BENTIU, Unity State, Southern Sudan – “We need the referendum to get freedom,” declared a headmistress in a classroom in Unity state, expressing a view that is widely shared among many in South Sudan, and one that has defined the population’s expectations of what the vote will bring.
“This referendum will bring us stability,” said an educator also from the state.
Another added, “The referendum will bring lasting peace to Sudan as a whole.”
These educators had come from all over Unity state for a training workshop in the state capital of Bentiu where Enough’s former field researcher Maggie Fick and I recently traveled. While there, we gleaned a sense of the expectations surrounding the January 2011 secession vote for South Sudan. Bentiu is the seat of a state government that, despite its failures, appears to have the population’s loyalty because the referendum demands it.
The thinking of the southerners is that if they rise up against the government before the referendum, a national NGO worker said, “the jallaba,” using a historic term for opportunistic northern slave traders and businessmen, “will exploit the situation.” He continued, “Let us hide our colors now.”
The population of Bentiu, in particular, has plenty of reason to be agitated. Unity state is home to the majority of the South’s oil-producing blocks and shares a porous border with North Sudan. Its strategic importance and relative wealth has made the state both a coveted commodity among powerful actors in the South’s ruling party, the SPLM, and its military arm the SPLA, and the scene of confrontation between North and South. As a result, Unity state is heavily militarized, occupied by forces loyal to a handful of different powerful players—a recipe for recurring insecurity.
For the local population, elite wrangling over control of Unity has not translated into a particularly accountable or democratic state government, but has made those in power eager to shut down any sign of political dissent. Throughout the elections and especially after, the state’s security apparatus effectively shut down opposition by harassing and arresting independent candidates, their party agents, and supporters. Officially, incumbent governor Taban Deng Gai won the election, but the result was contentious, leaving many people dissatisfied and convinced that the polls was a stolen opportunity for change.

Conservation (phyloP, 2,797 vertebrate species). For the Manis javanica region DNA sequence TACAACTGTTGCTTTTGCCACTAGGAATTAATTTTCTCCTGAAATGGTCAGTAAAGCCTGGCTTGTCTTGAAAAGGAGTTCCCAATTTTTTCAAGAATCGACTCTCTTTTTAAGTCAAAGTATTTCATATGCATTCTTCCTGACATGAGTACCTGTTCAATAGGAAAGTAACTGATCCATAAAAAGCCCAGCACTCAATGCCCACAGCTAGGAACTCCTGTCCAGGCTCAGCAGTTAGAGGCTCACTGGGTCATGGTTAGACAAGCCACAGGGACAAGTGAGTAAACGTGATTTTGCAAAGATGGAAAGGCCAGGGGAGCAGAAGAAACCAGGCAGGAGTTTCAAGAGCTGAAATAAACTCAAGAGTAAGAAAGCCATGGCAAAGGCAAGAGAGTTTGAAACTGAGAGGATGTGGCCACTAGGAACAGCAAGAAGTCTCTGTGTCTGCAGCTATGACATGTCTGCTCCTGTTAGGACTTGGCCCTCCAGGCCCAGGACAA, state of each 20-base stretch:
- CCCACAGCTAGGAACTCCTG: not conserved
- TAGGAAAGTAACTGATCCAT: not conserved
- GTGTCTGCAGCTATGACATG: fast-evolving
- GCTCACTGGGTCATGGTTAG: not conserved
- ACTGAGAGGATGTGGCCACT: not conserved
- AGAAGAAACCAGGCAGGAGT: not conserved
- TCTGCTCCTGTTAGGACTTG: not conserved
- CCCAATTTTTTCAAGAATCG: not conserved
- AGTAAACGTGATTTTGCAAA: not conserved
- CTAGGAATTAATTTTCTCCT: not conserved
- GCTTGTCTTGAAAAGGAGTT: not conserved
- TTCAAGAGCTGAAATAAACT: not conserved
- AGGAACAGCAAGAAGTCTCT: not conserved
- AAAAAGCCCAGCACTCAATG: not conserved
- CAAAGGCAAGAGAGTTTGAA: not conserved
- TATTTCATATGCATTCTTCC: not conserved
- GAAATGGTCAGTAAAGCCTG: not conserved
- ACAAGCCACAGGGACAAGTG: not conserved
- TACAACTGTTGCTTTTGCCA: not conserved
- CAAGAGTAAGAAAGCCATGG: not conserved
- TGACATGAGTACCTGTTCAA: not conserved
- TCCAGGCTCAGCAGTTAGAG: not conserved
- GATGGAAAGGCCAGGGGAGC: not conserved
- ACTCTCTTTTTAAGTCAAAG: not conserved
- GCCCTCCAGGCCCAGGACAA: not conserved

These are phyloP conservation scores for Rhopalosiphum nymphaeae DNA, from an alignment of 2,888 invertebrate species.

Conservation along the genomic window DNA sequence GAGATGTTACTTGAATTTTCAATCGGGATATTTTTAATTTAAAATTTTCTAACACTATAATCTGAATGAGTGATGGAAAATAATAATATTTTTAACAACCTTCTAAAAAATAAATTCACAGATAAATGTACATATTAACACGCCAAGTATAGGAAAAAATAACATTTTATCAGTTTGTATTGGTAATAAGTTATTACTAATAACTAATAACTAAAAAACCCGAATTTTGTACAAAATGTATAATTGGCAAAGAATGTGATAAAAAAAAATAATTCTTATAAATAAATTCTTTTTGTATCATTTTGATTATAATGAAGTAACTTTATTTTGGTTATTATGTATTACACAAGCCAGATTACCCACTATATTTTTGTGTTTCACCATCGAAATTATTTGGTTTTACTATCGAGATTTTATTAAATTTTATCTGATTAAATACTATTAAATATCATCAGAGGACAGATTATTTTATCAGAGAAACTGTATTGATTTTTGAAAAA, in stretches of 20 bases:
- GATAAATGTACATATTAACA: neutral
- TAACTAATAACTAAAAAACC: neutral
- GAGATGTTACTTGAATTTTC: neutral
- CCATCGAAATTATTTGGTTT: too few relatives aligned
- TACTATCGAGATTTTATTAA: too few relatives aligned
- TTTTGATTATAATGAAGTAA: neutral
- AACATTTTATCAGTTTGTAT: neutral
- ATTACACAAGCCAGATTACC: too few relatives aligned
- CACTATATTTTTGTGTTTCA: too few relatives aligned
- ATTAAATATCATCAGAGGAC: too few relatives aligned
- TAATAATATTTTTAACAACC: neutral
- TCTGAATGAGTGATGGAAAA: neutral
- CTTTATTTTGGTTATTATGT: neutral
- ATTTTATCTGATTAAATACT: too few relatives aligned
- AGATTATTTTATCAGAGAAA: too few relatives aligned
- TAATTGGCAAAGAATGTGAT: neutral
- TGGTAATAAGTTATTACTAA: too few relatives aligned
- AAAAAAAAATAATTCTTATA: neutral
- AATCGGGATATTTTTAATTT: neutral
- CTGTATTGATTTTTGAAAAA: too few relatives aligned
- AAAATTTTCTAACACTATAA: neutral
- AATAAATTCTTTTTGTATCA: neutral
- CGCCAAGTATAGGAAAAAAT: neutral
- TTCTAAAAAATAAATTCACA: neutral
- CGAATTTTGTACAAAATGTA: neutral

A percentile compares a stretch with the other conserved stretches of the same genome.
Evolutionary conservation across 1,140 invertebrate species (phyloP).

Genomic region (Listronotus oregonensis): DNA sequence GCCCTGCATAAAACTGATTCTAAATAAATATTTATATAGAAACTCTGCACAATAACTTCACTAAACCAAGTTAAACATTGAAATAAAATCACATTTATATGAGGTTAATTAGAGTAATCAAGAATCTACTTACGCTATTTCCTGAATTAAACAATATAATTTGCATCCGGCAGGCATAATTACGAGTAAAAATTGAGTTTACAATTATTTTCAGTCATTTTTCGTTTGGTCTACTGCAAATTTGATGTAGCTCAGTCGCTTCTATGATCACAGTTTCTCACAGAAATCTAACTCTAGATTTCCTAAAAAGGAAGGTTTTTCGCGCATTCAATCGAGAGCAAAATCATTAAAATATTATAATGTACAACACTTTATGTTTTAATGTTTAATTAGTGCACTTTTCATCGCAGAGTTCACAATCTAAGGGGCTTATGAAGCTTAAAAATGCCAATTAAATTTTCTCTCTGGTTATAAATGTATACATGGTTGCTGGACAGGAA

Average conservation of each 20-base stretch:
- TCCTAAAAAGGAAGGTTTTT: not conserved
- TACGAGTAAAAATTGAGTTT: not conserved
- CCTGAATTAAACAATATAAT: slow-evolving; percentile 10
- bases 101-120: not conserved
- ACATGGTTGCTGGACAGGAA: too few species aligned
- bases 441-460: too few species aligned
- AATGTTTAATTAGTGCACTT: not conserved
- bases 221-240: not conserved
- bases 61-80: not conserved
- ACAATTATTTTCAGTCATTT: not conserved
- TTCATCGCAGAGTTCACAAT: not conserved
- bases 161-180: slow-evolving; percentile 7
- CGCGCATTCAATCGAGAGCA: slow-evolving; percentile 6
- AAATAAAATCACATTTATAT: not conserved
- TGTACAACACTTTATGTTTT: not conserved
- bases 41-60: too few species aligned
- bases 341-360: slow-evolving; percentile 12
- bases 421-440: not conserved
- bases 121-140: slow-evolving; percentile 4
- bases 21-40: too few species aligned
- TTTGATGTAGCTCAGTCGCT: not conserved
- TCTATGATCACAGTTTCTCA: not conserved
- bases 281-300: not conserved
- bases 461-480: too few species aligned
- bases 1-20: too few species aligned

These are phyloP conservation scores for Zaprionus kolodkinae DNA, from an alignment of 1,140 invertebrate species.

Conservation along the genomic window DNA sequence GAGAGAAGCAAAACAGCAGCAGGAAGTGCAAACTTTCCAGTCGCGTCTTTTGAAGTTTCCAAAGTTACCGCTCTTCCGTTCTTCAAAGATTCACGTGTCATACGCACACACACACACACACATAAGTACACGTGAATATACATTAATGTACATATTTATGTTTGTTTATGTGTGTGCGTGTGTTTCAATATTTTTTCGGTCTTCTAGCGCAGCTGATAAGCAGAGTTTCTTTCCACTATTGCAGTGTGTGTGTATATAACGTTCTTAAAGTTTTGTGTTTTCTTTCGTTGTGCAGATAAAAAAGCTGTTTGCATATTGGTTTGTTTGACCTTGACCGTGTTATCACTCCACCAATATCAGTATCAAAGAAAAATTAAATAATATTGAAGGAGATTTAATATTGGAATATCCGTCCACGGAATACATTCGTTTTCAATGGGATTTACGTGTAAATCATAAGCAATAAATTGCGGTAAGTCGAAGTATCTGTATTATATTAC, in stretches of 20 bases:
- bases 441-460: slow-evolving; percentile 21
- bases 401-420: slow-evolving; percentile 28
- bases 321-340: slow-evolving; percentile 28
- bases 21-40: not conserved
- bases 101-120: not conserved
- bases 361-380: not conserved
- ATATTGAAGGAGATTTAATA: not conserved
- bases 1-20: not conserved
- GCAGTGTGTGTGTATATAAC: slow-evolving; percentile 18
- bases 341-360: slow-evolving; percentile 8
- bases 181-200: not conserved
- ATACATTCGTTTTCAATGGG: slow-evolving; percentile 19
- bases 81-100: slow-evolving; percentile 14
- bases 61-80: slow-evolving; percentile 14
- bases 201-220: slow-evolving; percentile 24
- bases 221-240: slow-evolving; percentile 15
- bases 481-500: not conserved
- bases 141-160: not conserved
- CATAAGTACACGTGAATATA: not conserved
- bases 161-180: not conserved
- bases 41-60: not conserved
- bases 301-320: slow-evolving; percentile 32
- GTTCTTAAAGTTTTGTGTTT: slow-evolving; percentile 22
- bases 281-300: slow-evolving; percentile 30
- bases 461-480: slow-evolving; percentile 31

One militia led by Galwak Gai, reportedly a supporter of an independent candidate who ran against Deng, has already risen up in Unity—demonstrating the ease with which grassroots violence can take place. His forces clashed with the SPLA several times from late May until mid-June when, according to the army, he was driven out of the state. The state’s response has been severe; some NGO workers have been arbitrarily detained on suspicion of cooperating with the militia, and the governor recently decided to freeze the assets of all independent candidates for similar reasons. The SPLM/A see demonstrations of political opposition as a “crime,” and its response has been in line with this attitude, leaving many bitter and resentful. “The youth will rise up after the referendum,” warned an active opposition supporter.
Many Unity voters wanted to unseat Governor Deng because they are convinced that there is gross corruption and financial mismanagement at the state level. As one of two southern states that produce oil, Unity is entitled under the Comprehensive Peace Agreement to two percent of total oil revenues. According to the Ministry of Finance and National Economy, the national government transferred $12.6 million in the first quarter of 2010 to Unity state. But while this relative wealth has translated into an abundance of oil infrastructure—the capital and its surrounding areas are marked by paved roads, bridges, electricity towers, and airfields—little seems to have benefited the population. Unity ranks as the second lowest state in terms of poverty incidence in the South. One national NGO worker claimed that over half of Unity’s population still drinks unclean river water.